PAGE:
So it's nearing Christmas and hopefully everyone is planning a little bit of personal downtime to spend with their loved ones and generally get away from the mad, bad world that is IT and especially storage. A time to reflect and a time to recharge but also a time to look forward but best of all it's a time for presents; giving and recieving...so if you've been working so hard that you've not had time to work out what you want for Christmas, I thought I'd give you some ideas .
Today it's the turn of the bookworms amongst you all, here's a few of the books I enjoyed this year and not a techie book amongst them.
Life: Keith Richards
A life lived as the world's most elegantly wasted man is a tale worth telling and that Keith manages to recall it in such detail is simply superhuman. His humanity, humour, brutal honesty and simple common-sense shine through. Yes, there's a lot drug taking but in between the episodes of madness; there's a reflection and a exposition of one of the great rock partnerships. Simply a great rock autobiography!
What Would Keith Richards Do: Jessica Pallington West
As an accompaniment to Life; this tongue-in-cheek 'self help' guide reminds me of the Tao of Pooh and the ilk. It's genuinely funny and often genuinely wise. For all those moments in life when one doesn't quite know what to do, turn to 'Keef' for the answers. He may steer you in a direction completely opposite to the one you think you should go but you'll have a hell of a journey.
The Finkler Question: Howard Jacobson
Not just the Booker prize winner this year but actually a damn funny book; who says that literature has to be serious? A reflection on middle age, male competition, friendship, identity and search for a tribe; darkly funny in the way that only the Jewish mind can be, this novel is full of sadness, cleverness and subtlety but mostly just funny.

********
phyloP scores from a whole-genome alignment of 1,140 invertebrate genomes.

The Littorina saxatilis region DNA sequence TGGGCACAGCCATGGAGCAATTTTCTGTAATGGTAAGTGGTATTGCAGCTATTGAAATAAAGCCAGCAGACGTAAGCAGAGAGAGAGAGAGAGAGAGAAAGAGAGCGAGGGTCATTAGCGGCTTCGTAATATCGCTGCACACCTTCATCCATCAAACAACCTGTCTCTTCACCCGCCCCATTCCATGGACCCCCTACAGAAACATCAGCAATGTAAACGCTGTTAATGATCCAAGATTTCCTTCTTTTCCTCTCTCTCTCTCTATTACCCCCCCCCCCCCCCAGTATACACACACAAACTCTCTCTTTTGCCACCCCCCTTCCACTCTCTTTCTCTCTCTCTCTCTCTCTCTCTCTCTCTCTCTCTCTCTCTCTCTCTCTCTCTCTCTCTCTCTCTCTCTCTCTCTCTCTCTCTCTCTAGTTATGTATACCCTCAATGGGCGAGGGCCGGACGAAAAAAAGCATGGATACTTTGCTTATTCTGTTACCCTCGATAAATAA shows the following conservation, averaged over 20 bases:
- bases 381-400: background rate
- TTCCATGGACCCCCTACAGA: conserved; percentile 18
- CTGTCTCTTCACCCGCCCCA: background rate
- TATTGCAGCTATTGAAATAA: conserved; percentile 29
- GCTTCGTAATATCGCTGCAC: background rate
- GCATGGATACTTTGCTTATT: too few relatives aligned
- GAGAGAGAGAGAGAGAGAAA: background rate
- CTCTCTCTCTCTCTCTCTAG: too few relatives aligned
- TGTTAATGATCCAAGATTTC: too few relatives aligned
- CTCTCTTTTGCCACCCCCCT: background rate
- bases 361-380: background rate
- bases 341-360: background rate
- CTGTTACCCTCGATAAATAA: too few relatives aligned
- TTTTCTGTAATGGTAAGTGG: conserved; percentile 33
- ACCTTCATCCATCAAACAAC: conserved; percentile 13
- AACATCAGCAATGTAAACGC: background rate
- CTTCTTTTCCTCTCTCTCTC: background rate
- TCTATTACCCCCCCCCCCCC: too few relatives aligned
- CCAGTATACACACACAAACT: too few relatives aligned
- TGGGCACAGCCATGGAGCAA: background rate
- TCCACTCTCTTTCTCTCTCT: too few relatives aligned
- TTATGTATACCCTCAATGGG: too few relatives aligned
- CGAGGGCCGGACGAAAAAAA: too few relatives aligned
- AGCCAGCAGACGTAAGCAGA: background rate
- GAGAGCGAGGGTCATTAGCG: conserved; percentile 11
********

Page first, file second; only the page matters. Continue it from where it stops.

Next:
The Quantum Thief: Hannu Rajaniemi
A debut novel which dumps you right into the middle of the action from the first page; there's no gentle easement and introduction into this unique imagining of the post-singularity universe. Allegedly rattled off in seven weeks, this reads like it; ideas fly out and there is almost a sense of the author trying to show how clever he is but bear with it and the book will reward you. He maybe showing how clever he is but he also trusts the reader to be equally clever, I will warn you, it is a novel which has divided the SF community, loved and hated in almost equal measure. I loved it and look forward to the next one.
Scoop: Evelyn Waugh
I've come to Evelyn Waugh rather late but this short book is almost Wodehousian in it's humour; a classic farsical mix-up leads to a rural gentleman who pens a pastoral and soporific column for a London paper called 'The Daily Beast' being sent off to report on a war in the fictional African Republic of Ishamelia. Based in the 1930s, some of it has dated somewhat and the casual racism is at times disturbing but it is a product of it's time and it should be read in that context. And much of the core reflection on the nature of reporting and newspapers still rings very true today.
The Flavour Thesaurus: Niki Segnit
A work of genius; what flavour pairings work? From the familiar to the completely bonkers; Segnit takes 99 basic flavours and has come up with 980 pairings which should work. This is not a cook book and assumes that you already have a certain level of competence in the kitchen; recipes are part of the general prose like Elizabeth David and like Elizabeth David it reveals a whole new set of flavours to be enjoyed. And the writing is superb; funny and without the pretension that many food writers tend towards; a book to be enjoyed in many ways.